Ryan, the House GOP’s budget guru and most prominent policy thinker, had missed all 19 House votes since he was chosen as Mitt Romney’s running mate last month. On Thursday, he came back to vote on a series of routine bills, which reunited him with his biggest admirers — House conservatives.
But there was no joint news conference. No embrace on the Capitol steps. The hugs happened in private, and in the camera-free zone of the House floor.
It was as if the candidate and his adoring colleagues — for all their mutual admiration — weren’t sure about being photographed together.
“Great to be here,” Ryan said, when asked what it was like to be back in the place where he started his career as a staffer.
Ryan’s return should have been a moment of celebration. By selecting the House Budget Committee chairman as his running mate, Romney affirmed the House Republicans as keepers of the GOP idea.
But, in the risk-averse environment of a campaign, there were also good reasons for Ryan and his colleagues to avoid one another.
A close association with Ryan could make trouble for some members in tight reelection campaigns. The cornerstone of Ryan’s budget proposals, a plan to restructure Medicare for future recipients, is widely unpopular. And a close association with congressional Republicans might not be helpful for Ryan, either. In one late August poll, two-thirds of respondents disapproved of their job performance.
That was only one of the reasons why it was odd that Ryan came back, taking a valuable day off from the campaign trail.
Another one was tradition. Usually, running mates plucked out of Congress tend not to come back.
That was the case in 2000 for Sen. Joseph I. Lieberman (I-Conn.), and in 2004 for then-Sen. John Edwards (D-N.C.). Both missed every Senate vote, returning only after the campaign was over. In 2008, when the two presidential tickets included three senators, the trio of Barack Obama (D-Ill.), Joseph R. Biden Jr. (D-Del.) and John S. McCain (R-Ariz.) came back for just one vote — to approve a massive bailout for the country’s teetering banks.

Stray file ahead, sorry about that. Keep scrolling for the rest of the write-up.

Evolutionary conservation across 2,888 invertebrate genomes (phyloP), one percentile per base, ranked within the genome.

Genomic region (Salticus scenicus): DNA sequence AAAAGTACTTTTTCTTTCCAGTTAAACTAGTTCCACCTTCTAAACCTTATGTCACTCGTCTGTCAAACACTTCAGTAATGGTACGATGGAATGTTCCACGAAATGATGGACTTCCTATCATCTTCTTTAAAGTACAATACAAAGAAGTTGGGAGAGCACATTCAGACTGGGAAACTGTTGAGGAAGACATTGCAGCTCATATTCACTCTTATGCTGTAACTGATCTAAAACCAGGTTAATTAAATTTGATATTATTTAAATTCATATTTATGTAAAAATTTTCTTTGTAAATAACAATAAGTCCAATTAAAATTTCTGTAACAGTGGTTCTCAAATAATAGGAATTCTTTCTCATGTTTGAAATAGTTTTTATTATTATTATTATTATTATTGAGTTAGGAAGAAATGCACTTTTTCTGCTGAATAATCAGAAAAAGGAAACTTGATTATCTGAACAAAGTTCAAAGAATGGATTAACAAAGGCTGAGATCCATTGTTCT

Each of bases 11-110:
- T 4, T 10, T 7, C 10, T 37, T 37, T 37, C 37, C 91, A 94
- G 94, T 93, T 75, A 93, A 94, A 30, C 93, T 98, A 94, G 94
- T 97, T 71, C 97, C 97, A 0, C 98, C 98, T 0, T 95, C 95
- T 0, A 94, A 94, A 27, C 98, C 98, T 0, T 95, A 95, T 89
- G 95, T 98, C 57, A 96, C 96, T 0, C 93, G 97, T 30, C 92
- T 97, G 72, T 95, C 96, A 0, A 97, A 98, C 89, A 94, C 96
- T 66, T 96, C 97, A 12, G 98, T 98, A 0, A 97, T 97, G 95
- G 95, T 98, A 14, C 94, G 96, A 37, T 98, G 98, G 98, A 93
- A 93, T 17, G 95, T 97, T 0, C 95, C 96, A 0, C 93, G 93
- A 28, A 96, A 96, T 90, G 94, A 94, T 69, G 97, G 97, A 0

On Thursday, Ryan came back for less-dramatic business, H.J. Res. 117, a bill to keep the government running through March.
Ryan’s vote wasn’t needed. The bill was expected to pass easily, and did, 329 to 91. Ryan was a “yes.”
Inside the Capitol, the people giving speeches about Ryan were generally not his GOP colleagues. They were Democrats and they were not being nice.
Sen. John D. Rockefeller IV (D-W.Va.) spoke about Ryan’s ambitious budget, which would slash tax rates and restructure Medicare. “I, for one, have been ashamed of this document,” Rockefeller said. Sen. Charles E. Schumer (D-N.Y.) said Ryan’s policies favored the rich and hurt the middle class: “It’s nice to see Paul Ryan back here in Congress. It’ll be even nicer to see him back here as a full-time member in January.”
GOP lawmakers reported later that Ryan talked about how his life had changed on the campaign trail, marveling that he hadn’t driven a car in a month. Others teased the famously fitness-obsessed Ryan about looking soft.
“It proves that the House isn’t a dead-end job,” quipped Rep. Blake Farenthold (R-Tex.) as he left. He said Ryan asked him about his own campaign this fall. “I still felt like it was Paul and not Vice President Ryan.”
After that, Ryan at last made a public appearance with another member of Congress, House Speaker John A. Boehner (R-Ohio). That appearance was required by Capitol geography: The two had to use a public hallway to reach the House floor, so Ryan could vote.
“Speaker Boehner, what’s it like to be second fiddle?” a reporter asked as they went, other top House Republicans trailing behind. The speaker laughed. “It’s just fine,” he said.
Ryan is unlikely to come back anytime soon. And even his colleagues think that’s a good idea.
“I’m glad he’s coming by to say hi to everybody before the vote. My message to him is, ‘Get out of here! Get outof here!’ ” said Rep. Jason Chaffetz (R-Utah). “We don’t need you here. We need you in Iowa or Florida or something!”